Students get high-powered engineering experience

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Students get high-powered engineering experience

Posted: October 28, 2010

Checking out a computer-aided design software program at the new High Performance Computing Lab are (from left) Amanda Dong, a student who works with the student outreach retention program for the Ira A. Fulton Schools of Engineering, and Nick Becker and Wes Roberts, who work for Engineering Technical Services. Photo: Blaine Coury/ASU

Checking out a computer-aided design software program at the new High Performance Computing Lab are (from left) Amanda Dong, a student who works with the student outreach retention program for the Ira A. Fulton Schools of Engineering, and Nick Becker and Wes Roberts, who work for Engineering Technical Services. Photo: Blaine Coury/ASU

New lab provides access to state-of-the-art computing tools

When Christopher Karpurk had to quickly bring a group of new Daedalus Astronautics members up to speed on the club’s technological endeavors, he brought them to the new High Performance Computing Lab developed by Arizona State University’s Ira A. Fulton Schools of Engineering.

He’s helping lead members of the student engineering club in their preparations for a national rocketry competition organized by the National Aeronautics and Space Administration.

The computing lab is enabling him to train them with the use of advanced three-dimensional computer-aided design software.

“They were all excited to learn about the software program, and more excited when they learned they can use this lab,” he says.

Karpurk, a sophomore in aerospace engineering, was one of the students school administrators surveyed to get ideas for designing and equipping the lab.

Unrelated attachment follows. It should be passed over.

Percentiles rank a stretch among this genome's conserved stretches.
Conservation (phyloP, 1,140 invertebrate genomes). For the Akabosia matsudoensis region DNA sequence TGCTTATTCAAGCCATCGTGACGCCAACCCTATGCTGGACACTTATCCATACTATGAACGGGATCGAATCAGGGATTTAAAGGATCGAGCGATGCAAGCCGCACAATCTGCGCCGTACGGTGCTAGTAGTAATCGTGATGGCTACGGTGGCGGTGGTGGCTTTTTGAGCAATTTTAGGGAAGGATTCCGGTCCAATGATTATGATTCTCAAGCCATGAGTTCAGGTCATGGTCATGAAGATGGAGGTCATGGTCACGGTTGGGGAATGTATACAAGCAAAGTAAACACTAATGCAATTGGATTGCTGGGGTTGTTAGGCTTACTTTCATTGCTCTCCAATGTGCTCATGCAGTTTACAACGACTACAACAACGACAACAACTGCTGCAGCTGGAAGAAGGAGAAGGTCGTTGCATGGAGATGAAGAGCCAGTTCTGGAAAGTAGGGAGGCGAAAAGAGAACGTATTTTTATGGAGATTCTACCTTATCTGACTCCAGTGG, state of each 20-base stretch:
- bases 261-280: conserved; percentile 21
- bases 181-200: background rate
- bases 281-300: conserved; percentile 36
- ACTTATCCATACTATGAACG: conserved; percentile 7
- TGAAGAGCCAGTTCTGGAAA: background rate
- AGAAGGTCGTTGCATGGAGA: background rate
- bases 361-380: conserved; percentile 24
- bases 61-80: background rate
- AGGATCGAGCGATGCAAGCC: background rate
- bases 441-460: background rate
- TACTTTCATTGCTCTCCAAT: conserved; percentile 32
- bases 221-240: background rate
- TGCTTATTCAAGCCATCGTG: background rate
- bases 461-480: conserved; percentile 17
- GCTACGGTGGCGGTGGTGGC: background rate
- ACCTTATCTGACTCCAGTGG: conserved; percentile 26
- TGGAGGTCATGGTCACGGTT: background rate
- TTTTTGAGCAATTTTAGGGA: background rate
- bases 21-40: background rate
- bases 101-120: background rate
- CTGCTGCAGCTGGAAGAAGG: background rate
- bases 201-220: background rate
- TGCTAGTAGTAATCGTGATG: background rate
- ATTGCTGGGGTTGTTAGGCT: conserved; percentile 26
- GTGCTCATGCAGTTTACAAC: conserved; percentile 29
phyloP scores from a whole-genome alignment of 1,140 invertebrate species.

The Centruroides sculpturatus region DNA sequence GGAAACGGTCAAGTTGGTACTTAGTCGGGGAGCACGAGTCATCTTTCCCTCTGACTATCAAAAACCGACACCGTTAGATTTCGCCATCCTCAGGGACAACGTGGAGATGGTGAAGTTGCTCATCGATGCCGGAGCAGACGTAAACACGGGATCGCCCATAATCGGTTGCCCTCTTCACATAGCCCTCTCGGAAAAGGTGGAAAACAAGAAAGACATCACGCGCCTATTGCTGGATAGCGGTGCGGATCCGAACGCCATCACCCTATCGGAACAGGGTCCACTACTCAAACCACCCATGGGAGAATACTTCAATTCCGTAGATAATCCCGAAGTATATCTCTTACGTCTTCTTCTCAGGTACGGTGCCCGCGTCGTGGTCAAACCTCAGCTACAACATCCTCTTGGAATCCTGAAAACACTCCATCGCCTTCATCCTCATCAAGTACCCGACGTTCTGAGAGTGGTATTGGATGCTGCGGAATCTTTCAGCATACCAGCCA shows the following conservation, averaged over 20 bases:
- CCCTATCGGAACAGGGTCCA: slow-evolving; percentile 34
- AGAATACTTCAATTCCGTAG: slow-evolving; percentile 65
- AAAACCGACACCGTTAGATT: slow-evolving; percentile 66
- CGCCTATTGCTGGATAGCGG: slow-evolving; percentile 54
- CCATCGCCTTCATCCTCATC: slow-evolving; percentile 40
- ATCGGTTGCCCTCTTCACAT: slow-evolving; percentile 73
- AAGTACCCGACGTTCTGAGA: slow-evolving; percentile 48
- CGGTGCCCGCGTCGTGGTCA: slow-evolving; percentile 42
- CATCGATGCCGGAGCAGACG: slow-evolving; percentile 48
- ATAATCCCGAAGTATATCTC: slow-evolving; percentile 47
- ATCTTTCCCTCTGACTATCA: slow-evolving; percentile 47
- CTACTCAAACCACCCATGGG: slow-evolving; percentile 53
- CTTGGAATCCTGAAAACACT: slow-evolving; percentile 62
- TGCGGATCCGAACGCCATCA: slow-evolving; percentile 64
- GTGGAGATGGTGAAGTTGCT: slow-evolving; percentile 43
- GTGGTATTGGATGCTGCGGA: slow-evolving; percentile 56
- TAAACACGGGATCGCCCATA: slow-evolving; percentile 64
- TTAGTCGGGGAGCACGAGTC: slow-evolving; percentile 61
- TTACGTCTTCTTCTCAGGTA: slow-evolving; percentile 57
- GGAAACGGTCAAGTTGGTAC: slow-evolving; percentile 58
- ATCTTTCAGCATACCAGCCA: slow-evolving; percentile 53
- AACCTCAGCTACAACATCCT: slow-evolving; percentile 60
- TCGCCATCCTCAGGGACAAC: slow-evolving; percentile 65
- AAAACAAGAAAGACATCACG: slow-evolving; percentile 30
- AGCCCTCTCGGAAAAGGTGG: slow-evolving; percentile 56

“We had student ‘town hall’ meetings and other talks with students to solicit ideas on enhancing their engineering educational experience,” says James Collofello, associate dean of Academic and Student Affairs for the engineering schools. “We got the message that one thing they wanted most are opportunities and facilities to do real engineering.”

High on the list were “powerful computers that allow them to run software packages that they can’t run on their laptops, and facilities that make it easy for students to do teamwork,” Collofello says.

Students’ suggestions were taken into account on everything from the physical layout of the lab space to the furniture.

“You can see how the ideas we students had went into the planning, because they improved on the initial designs” Karpurk says. “Now it has individual work stations and group work stations, things everyone can use, from students doing their senior-year design projects to students in the beginning engineering classes.”

Opened at the start of the fall 2010 semester, it offers 23 work stations with access to state-of-the-art computer hardware and software that provides high-speed, high-capacity processing with advanced visualization, computer modeling and computer-aided design capabilities.

“The software is the type designed specifically for work that engineers do, and the computer processing is the fastest you can find on campus,” explains Julene Cahoon, a computing manager for Engineering Technical Services who is overseeing the lab. “They are especially good for mechanical, electrical, civil and construction engineering.”

Students can get technical support from lab assistants from 9 a.m. to 5 p.m. Monday through Friday. The lab is located at the Engineering Center, Room G-150.

The High Performance Computing Lab is one of the first of a series “eSpace Engineering, Innovation and Experience” learning facilities being developed by ASU’s engineering schools.

Associate dean Collofello says more “eSpace” facilities should be ready within the next year.

(480) 965-8122
Ira A. Fulton Schools of Engineering

About The Author

Joe Kullman

Before coming to ASU in 2006 as the first senior media relations officer for the Ira A. Fulton Schools of Engineering, Joe had worked as a reporter, writer and editor for newspapers and magazines dating back to the dawn of the age of the personal computer. He began his career while earning a bachelor’s degree in journalism and a master’s degree in philosophy from Kent State University in Ohio. Media Contact: joe.kullman@asu.edu | (480) 965-8122 | Ira A. Fulton Schools of Engineering Communications

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